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This article was published 28/3/2016 (1429 days ago), so information in it may no longer be current.
OTTAWA — If you look hard enough among the House of Commons binders and piles of papers in the office of MP Doug Eyolfson, you might find something less political in nature: medical textbooks.
Eyolfson, 53, is one of five medical doctors serving as MPs in the House of Commons, and although he is committed full time to being the MP for Charleswood-St.James-Assiniboia-Headingley, he’s not giving up his stethoscope just yet.
In his spare time, Eyolfson is doing the required course work and reading to keep up his licence as an emergency room doctor and taking shifts when he can at the emergency department at the Health Sciences Centre in Winnipeg.
"That profession was what gave me the knowledge and experience that put me here," Eyolfson said in a recent interview with the Free Press.
'That profession was what gave me the knowledge and experience that put me here'— Manitoba MP Doug Eyolfson, of his work as an ER doctor
"I formed a lot of the ideas I have that made me think of doing this with my work in the emergency department. It was a connection between the health-care system and the community. It was a way of me interacting with the community and seeing first-hand what many of our most needy have to deal with."
Eyolfson is a born and bred Winnipegger who graduated from medical school at the University of Manitoba and went on to complete a five-year fellowship in emergency medicine in Winnipeg. In 1998, he started working full time as an emergency room physician, beginning at the Victoria General Hospital for a year. Then he spent eight years at the Seven Oaks General Hospital, and for the last eight years he has been at the Health Sciences Centre.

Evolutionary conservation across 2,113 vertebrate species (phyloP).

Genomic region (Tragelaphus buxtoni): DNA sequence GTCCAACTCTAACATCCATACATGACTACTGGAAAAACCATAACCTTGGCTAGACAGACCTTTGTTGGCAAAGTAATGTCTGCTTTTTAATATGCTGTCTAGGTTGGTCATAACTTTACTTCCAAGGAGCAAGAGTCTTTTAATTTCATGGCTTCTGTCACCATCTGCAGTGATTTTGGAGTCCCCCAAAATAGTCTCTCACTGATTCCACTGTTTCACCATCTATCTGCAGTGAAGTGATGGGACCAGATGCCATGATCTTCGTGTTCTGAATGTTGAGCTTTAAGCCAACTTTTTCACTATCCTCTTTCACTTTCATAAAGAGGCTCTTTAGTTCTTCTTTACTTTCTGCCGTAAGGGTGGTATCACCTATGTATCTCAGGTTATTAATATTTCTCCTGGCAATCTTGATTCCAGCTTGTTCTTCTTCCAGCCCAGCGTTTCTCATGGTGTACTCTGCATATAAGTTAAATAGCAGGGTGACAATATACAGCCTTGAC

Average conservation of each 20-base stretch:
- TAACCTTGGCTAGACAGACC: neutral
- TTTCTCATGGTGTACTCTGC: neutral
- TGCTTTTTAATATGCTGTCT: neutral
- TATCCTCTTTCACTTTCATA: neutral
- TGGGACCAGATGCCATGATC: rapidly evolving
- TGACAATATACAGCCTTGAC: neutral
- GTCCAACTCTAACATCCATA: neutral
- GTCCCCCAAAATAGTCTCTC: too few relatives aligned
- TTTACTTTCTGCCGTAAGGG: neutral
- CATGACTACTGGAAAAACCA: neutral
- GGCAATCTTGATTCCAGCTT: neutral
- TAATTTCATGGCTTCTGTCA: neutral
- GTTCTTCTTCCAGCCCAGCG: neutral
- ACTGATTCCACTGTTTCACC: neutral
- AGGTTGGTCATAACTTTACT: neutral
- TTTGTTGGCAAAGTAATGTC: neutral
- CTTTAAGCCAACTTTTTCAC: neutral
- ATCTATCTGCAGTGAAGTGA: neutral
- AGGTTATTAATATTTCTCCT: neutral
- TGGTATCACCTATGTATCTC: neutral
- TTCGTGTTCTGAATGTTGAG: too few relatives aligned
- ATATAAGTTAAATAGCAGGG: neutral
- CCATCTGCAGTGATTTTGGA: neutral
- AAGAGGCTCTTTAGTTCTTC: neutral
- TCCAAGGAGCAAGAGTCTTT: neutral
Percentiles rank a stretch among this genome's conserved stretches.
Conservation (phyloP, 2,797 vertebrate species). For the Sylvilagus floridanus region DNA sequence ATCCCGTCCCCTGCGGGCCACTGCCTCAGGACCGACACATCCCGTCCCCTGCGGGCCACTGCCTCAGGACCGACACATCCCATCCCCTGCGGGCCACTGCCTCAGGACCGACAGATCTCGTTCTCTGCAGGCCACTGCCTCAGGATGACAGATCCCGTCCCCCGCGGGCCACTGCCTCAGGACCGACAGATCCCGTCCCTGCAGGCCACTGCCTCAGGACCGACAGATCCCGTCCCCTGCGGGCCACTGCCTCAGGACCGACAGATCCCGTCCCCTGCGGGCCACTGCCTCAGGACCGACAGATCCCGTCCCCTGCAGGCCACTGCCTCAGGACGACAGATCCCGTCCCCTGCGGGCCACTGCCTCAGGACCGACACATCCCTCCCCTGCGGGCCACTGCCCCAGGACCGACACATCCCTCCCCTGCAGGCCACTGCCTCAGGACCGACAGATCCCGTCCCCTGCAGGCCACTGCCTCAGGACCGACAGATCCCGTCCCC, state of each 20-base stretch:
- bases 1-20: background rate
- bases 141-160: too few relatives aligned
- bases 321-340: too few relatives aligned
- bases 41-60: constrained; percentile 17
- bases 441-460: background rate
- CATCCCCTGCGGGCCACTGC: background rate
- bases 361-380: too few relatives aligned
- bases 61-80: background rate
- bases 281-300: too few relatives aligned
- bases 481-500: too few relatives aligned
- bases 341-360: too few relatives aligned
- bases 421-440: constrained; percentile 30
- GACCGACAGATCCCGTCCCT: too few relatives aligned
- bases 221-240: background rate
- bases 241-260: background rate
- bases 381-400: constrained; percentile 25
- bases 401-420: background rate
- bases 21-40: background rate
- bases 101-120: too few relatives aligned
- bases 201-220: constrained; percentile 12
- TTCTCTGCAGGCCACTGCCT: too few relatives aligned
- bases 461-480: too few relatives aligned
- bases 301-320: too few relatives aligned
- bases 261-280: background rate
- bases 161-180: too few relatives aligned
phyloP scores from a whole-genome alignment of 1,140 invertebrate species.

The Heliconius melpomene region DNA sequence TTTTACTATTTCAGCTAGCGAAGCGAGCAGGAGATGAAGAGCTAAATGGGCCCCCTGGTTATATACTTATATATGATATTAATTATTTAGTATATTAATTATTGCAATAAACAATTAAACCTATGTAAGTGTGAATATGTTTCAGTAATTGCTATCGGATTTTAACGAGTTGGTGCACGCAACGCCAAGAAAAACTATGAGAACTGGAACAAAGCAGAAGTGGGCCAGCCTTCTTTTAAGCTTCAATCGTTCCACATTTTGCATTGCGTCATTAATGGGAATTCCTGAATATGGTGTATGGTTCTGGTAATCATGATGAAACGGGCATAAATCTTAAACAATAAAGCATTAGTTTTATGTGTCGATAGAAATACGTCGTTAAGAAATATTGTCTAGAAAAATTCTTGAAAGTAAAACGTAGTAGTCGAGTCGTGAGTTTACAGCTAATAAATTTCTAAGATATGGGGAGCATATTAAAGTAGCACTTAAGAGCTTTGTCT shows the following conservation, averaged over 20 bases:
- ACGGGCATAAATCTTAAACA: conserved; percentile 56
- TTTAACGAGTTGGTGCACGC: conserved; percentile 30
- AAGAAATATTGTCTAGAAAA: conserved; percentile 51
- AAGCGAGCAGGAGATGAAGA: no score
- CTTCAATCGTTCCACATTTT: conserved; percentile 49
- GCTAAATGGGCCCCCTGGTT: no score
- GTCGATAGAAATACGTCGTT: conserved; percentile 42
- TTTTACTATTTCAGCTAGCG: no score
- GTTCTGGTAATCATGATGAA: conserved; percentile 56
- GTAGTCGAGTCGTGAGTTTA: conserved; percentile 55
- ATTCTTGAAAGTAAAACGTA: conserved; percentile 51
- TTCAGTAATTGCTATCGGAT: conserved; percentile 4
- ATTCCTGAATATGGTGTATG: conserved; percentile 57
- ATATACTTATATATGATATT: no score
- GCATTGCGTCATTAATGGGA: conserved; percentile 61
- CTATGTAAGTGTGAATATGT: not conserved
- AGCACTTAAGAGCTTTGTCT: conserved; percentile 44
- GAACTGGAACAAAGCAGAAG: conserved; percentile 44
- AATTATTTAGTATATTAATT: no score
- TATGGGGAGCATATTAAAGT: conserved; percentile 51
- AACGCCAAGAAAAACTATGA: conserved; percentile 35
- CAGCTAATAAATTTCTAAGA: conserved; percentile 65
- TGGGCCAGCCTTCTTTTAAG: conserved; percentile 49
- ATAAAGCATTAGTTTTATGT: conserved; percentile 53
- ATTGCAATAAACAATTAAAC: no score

Getting ER shifts in is a little tricky because he is determined it will not interfere with his constituency work as an MP. But his colleagues in the ER are supportive, and when he has some room in his schedule, he calls them up and offers to take a shift. So far, he’s done three shifts since the election, but his goal is to do at least one a month.
"I can’t really schedule them well beforehand because that would interfere with my constituency work," he said. "This is my career now."
Not only does it help him keep his skills as a doctor, Eyolfson said it helps him get out of the Parliament Hill bubble.
"I think I will be able to better do my job here by doing that," he said.
He also brings to Parliament a direct knowledge of issues facing the health-care system and also a better understanding of what people in the community are facing in their lives. He said it is valuable in his work as an MP and also as a member of the health and veterans affairs committees of the House of Commons.
Eyolfson is not unique in the House of Commons as a physician trying to stay in both the political and medical worlds. Conservative MP Kellie Leitch (Simcoe-Grey) is a pediatric orthopedic surgeon. Elected in 2011, she has been keeping up her credentials by taking call shifts at the Children’s Hospital of Eastern Ontario in Ottawa, even when she was in cabinet.
Leitch, who was born in Winnipeg but grew up in Fort McMurray Alta., was the minister of labour for the final two years of Stephen Harper’s government.
Leitch told the Free Press she takes a call for one week out of every six. She isn’t on site for the entire week but says it has helped her keep a connection to the community.
"It really grounded me," she said. "It helps me make better decisions and helped me be a better cabinet minister."
As a cabinet minister, Leitch could not be paid for the work so she volunteered her time. The money she would have been paid stayed with the hospital. She is maintaining that arrangement, even though there are no similar constraints on MPs about accepting outside money for additional work.
Eyolfson plans to donate any money he makes working as a doctor while he is an MP.
Liberal Health Minister Jane Philpott’s spokesman said she is doing what she needs to do to keep her licence but didn’t say whether she is taking on any medical shifts.
Indigenous Affairs Minister Carolyn Bennett, an MP since 1997, did the required work to maintain her physician’s licence until last year when she decided to relinquish it.
The other physician in the House of Commons is Hedy Fry, the Liberal MP for Vancouver Centre.